NSF official wants to catalyze research partnerships to tackle pressing societal challenges

Erwin Gianchandani, assistant director of the National Science Foundation’s newly-formed Directorate for Technology, Innovation and Partnerships, says TIP is meant to accelerate research by encouraging researchers to engage in creative partnerships and to always consider the societal impact of their research. Photo by Matthew Modoono/Northeastern University

Erwin Gianchandani, assistant director of the National Science Foundation’s recently-formed Directorate for Technology, Innovation and Partnerships, and TIP program director Rebecca Shearman want to change the way research partnerships work.

That’s the goal of TIP, and it was the topic of a fireside chat, hosted at Northeastern University and moderated by Elizabeth Mynatt, dean of the Khoury College of Computer Science, on Thursday night. 

TIP is funded through the CHIPS and Science Act, a sweeping piece of legislation that aims to jumpstart domestic microprocessor production and boost scientific and technology research. For the NSF, TIP is a way to foster new kinds of partnerships, between university researchers, industry leaders and community members, in order to tackle pressing societal challenges such as climate change, equity and critical infrastructure.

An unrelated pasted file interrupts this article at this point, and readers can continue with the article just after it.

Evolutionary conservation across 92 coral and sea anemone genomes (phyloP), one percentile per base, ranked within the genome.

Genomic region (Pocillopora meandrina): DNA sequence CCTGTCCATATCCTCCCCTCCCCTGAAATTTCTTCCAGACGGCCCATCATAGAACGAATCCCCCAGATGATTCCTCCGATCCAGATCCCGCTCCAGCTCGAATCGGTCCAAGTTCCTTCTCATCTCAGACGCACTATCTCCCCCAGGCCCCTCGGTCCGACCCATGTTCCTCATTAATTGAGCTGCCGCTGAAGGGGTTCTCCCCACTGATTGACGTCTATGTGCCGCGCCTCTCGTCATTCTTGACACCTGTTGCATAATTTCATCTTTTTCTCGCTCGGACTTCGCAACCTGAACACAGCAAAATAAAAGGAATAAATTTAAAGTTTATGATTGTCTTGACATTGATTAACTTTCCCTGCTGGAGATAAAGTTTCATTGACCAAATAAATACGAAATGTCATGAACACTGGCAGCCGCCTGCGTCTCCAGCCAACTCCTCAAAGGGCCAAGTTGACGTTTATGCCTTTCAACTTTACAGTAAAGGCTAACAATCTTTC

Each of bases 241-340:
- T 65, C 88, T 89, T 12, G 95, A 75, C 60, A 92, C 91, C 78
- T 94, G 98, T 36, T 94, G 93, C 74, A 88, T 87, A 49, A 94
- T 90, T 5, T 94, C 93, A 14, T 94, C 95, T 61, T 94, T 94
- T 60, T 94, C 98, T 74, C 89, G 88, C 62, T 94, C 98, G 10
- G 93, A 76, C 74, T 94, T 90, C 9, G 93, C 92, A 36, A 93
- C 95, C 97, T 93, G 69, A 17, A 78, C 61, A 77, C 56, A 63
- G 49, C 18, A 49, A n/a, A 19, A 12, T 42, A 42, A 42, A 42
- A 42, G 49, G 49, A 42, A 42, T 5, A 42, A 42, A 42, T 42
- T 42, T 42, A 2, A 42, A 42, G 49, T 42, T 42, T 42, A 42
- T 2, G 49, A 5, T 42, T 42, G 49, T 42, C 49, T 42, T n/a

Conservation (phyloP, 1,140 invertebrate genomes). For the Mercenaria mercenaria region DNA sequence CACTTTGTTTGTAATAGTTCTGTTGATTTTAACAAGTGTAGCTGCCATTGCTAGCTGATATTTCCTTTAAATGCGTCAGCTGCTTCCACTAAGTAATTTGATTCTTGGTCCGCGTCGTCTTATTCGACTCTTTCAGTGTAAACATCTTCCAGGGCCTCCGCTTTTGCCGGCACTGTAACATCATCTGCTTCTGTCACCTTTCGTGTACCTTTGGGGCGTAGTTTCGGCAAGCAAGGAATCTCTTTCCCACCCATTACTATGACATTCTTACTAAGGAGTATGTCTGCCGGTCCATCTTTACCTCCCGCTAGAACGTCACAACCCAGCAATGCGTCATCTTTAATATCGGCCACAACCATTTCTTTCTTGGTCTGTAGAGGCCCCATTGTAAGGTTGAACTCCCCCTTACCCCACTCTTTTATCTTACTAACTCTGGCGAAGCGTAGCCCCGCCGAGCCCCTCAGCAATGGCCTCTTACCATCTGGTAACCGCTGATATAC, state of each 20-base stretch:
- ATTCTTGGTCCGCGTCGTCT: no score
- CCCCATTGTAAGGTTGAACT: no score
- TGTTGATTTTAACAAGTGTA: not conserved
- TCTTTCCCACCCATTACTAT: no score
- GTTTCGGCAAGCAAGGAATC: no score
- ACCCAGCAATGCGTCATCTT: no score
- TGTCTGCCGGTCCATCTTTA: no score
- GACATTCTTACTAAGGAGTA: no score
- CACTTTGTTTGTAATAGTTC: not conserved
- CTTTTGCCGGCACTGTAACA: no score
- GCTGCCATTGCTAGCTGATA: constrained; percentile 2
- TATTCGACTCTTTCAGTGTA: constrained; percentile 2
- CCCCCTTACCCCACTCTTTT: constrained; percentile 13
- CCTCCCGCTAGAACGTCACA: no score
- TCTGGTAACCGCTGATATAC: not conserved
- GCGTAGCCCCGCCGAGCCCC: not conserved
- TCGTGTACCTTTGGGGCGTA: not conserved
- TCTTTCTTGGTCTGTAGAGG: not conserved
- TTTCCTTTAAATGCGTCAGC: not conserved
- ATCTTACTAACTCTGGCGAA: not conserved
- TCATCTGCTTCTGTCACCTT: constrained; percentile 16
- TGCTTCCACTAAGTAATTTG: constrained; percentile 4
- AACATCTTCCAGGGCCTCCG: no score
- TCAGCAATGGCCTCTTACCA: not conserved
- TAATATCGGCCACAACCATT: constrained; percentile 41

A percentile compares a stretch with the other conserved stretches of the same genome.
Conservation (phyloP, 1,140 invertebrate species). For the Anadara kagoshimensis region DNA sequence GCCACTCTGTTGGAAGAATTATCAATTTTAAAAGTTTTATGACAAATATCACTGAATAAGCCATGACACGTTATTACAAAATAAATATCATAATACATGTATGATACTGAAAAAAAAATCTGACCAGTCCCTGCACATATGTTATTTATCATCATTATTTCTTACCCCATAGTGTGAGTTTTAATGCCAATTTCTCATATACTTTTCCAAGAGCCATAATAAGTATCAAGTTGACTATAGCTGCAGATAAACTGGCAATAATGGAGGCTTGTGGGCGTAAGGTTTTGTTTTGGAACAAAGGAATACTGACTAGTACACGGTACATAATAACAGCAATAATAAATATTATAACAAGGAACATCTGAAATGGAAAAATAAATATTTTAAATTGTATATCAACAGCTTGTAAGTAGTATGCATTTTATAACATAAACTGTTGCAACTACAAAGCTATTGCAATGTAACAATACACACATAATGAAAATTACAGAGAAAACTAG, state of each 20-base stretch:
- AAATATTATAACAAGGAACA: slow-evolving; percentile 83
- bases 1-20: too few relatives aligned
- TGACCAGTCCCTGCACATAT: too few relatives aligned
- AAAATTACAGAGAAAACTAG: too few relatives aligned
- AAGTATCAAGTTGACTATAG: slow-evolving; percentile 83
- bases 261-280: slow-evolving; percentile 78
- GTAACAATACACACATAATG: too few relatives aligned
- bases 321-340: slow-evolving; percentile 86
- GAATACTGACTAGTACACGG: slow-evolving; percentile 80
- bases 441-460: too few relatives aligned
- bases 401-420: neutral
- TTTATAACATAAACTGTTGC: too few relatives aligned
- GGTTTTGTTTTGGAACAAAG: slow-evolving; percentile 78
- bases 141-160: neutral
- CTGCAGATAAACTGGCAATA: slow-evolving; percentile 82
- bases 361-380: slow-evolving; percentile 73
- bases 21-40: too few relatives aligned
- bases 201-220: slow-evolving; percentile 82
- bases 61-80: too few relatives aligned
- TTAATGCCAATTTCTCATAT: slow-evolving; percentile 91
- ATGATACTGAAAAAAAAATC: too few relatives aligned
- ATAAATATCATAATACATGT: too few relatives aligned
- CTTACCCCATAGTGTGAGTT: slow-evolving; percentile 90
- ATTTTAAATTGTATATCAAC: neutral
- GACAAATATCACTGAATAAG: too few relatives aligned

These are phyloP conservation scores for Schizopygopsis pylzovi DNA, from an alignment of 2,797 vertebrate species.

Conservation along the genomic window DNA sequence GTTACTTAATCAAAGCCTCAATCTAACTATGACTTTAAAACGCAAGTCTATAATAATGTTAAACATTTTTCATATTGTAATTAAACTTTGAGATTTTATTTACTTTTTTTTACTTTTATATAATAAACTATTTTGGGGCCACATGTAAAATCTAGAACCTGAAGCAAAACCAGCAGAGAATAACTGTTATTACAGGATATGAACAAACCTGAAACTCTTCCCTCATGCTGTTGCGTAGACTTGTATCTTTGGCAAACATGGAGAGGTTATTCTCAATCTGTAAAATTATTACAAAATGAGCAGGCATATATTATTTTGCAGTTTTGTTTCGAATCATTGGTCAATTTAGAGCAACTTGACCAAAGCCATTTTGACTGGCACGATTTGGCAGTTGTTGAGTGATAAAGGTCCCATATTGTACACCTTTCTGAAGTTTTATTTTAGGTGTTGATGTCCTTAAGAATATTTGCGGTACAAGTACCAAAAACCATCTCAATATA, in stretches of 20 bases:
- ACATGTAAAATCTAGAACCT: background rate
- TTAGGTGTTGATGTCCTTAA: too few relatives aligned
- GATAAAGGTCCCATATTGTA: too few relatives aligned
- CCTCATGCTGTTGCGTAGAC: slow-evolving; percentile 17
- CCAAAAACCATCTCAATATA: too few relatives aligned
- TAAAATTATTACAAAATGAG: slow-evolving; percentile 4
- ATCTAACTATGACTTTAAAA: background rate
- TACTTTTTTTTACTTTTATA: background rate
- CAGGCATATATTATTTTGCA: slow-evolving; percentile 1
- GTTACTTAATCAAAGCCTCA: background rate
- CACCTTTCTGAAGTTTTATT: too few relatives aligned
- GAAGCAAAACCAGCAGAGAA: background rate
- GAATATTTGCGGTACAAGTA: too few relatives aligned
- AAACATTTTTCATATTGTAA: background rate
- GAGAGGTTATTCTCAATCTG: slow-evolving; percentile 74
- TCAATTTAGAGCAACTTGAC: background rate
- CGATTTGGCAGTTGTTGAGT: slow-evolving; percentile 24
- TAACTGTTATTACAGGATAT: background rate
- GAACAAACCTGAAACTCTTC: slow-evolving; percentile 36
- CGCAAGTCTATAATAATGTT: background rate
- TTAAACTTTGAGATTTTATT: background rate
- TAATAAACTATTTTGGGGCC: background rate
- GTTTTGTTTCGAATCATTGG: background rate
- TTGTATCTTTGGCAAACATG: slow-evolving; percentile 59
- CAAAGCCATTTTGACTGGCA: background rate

Dr. Erwin Gianchandani, assistant director of the NSF's new TIP directorate, sits in front of a audience to talk about TIP’s goals.
Erwin Gianchandani, assistant director of the National Science Foundation’s newly-formed Directorate for Technology, Innovation and Partnerships, spoke during a fireside chat held in ISEC. Photo by Matthew Modoono/Northeastern University

“There are a number of instances where we know we are faced with intense societal and economic challenges today, where this ecosystem of bringing together not just academia but academia and industry and local community, this melting pot that we want to create, is critical for us to really have impact in those areas to an extent that will change the narrative,” says Gianchandani, who has a Ph.D. in biomedical engineering.

TIP is a way to create opportunities for connection that can lead to groundbreaking research, but that connection must go beyond traditional academic-industry partnerships in order to make real change, Gianchandani says. When looking at robotic-human interaction, Gianchandani encourages researchers to connect with labor representatives and other groups that will be impacted by emerging technologies.

TIP is also a way to shift the NSF’s approach to research, which has historically been focused on what Gianchandani calls “foundational research.” By connecting the solid foundational work that NSF has always supported with use-inspired work focused on practical application, Gianchandani hopes to create a virtuous cycle that can help drive innovation in the U.S.